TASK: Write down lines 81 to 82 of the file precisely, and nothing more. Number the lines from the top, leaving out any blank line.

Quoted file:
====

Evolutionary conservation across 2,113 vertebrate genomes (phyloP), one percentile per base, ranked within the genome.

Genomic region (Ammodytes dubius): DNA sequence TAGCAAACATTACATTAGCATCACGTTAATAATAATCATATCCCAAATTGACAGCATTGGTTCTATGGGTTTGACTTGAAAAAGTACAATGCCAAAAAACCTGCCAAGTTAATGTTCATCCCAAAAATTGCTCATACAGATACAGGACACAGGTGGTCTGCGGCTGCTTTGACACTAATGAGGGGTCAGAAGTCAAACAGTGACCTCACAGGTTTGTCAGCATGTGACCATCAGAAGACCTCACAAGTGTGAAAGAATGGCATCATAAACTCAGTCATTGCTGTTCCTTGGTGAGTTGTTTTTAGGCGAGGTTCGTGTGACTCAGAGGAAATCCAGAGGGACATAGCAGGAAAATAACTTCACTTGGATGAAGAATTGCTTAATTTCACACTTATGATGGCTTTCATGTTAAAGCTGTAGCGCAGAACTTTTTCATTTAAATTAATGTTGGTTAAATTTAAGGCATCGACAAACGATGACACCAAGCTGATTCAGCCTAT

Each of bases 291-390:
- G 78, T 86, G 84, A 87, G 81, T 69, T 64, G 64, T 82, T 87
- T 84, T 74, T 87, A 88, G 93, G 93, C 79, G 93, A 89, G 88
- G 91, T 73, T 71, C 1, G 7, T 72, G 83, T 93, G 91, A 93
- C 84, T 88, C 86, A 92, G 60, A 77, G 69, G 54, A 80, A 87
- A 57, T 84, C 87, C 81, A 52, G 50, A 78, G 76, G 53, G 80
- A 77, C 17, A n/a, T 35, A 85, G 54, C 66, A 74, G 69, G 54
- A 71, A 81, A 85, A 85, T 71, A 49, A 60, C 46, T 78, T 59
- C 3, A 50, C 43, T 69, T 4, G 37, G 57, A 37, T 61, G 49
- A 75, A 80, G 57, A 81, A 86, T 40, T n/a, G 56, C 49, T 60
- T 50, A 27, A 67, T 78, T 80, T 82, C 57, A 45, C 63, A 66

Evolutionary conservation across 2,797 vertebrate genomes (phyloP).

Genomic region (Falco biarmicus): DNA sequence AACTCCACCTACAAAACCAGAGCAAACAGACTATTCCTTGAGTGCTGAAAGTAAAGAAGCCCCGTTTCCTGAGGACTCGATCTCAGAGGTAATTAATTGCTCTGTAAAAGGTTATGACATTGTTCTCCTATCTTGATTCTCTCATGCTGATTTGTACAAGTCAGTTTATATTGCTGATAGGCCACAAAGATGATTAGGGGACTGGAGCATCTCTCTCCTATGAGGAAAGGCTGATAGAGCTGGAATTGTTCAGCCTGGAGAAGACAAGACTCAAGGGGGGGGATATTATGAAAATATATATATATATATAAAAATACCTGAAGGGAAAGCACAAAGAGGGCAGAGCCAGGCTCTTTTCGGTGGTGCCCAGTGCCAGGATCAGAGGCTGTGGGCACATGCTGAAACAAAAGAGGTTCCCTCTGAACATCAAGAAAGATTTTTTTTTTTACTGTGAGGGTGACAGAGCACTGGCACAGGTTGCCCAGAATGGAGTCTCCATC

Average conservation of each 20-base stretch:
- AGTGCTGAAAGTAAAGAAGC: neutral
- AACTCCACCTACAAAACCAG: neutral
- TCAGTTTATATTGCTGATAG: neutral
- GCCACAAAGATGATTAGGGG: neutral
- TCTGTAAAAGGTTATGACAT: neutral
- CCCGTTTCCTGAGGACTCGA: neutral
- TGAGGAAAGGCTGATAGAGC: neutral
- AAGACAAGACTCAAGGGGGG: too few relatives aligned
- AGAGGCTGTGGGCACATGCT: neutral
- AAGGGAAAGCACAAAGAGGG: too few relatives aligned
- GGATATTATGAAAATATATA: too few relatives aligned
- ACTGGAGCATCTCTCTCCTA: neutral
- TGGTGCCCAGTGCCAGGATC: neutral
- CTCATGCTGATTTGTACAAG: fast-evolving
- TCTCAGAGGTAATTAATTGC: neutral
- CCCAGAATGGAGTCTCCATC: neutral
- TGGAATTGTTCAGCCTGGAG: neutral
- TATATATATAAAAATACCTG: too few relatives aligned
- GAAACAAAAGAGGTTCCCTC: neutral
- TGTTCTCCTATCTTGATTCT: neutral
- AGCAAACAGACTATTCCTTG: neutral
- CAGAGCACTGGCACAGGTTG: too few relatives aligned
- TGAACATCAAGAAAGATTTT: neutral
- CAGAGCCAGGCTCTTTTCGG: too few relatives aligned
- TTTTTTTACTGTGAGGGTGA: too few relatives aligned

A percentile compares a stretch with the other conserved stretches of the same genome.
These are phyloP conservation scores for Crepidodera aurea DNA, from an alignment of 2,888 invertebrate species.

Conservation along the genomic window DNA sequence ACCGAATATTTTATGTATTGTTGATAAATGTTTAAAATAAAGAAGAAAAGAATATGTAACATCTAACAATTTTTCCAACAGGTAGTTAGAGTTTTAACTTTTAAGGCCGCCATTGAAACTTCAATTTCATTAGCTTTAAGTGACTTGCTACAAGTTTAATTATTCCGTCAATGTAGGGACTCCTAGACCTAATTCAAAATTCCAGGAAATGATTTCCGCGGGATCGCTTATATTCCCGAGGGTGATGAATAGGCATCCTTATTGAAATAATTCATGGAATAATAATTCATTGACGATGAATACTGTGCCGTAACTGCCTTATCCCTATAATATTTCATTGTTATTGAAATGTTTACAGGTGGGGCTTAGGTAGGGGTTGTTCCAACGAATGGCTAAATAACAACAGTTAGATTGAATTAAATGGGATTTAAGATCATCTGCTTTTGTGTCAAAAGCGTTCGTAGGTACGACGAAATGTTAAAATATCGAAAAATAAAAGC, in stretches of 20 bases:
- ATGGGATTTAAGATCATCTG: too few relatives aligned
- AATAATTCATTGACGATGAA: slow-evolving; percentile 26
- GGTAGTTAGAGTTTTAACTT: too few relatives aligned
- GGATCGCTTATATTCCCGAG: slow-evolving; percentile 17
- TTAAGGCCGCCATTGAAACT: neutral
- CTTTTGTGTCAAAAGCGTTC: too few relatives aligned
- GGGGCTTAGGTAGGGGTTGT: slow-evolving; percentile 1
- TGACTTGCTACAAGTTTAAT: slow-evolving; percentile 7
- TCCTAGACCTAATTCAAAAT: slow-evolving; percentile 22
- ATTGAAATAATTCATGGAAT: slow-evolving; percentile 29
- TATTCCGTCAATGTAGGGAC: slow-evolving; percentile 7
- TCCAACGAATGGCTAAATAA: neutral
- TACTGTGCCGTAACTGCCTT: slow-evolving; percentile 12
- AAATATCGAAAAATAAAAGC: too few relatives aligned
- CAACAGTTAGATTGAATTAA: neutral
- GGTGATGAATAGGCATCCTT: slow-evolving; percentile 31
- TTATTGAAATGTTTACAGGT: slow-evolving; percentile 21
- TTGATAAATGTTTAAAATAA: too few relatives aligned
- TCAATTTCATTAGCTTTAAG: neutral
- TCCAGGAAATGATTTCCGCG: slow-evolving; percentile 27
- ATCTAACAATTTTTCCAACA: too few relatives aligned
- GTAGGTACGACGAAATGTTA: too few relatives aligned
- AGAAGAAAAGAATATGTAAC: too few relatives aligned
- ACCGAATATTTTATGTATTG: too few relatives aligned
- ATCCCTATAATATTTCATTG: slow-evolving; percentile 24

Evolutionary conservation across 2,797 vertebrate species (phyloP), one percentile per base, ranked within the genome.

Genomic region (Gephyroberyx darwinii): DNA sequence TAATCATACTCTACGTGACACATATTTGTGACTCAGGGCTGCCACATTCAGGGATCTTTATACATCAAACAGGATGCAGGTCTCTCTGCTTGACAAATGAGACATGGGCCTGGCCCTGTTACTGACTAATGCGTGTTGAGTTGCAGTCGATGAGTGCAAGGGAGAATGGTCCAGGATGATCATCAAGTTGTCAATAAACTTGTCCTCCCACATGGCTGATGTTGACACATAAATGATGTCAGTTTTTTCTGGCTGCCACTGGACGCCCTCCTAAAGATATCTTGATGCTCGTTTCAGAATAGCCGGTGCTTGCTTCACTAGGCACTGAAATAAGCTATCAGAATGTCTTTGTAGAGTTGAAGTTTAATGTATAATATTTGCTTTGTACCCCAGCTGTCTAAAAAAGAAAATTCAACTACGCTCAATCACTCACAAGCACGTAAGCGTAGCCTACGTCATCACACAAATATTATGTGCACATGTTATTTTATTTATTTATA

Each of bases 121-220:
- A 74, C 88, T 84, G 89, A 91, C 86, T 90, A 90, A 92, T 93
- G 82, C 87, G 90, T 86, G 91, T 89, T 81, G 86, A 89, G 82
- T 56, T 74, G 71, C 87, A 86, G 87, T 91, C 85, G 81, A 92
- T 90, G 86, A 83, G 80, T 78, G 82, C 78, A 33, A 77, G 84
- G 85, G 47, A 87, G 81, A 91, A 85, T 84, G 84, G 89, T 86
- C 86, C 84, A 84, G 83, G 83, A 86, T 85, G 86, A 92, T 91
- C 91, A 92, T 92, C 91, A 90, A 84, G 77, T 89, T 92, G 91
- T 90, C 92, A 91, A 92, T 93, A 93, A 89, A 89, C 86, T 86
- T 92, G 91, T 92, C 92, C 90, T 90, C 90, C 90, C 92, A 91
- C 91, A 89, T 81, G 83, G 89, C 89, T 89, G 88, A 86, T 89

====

- T 92, G 91, T 92, C 92, C 90, T 90, C 90, C 90, C 92, A 91
- C 91, A 89, T 81, G 83, G 89, C 89, T 89, G 88, A 86, T 89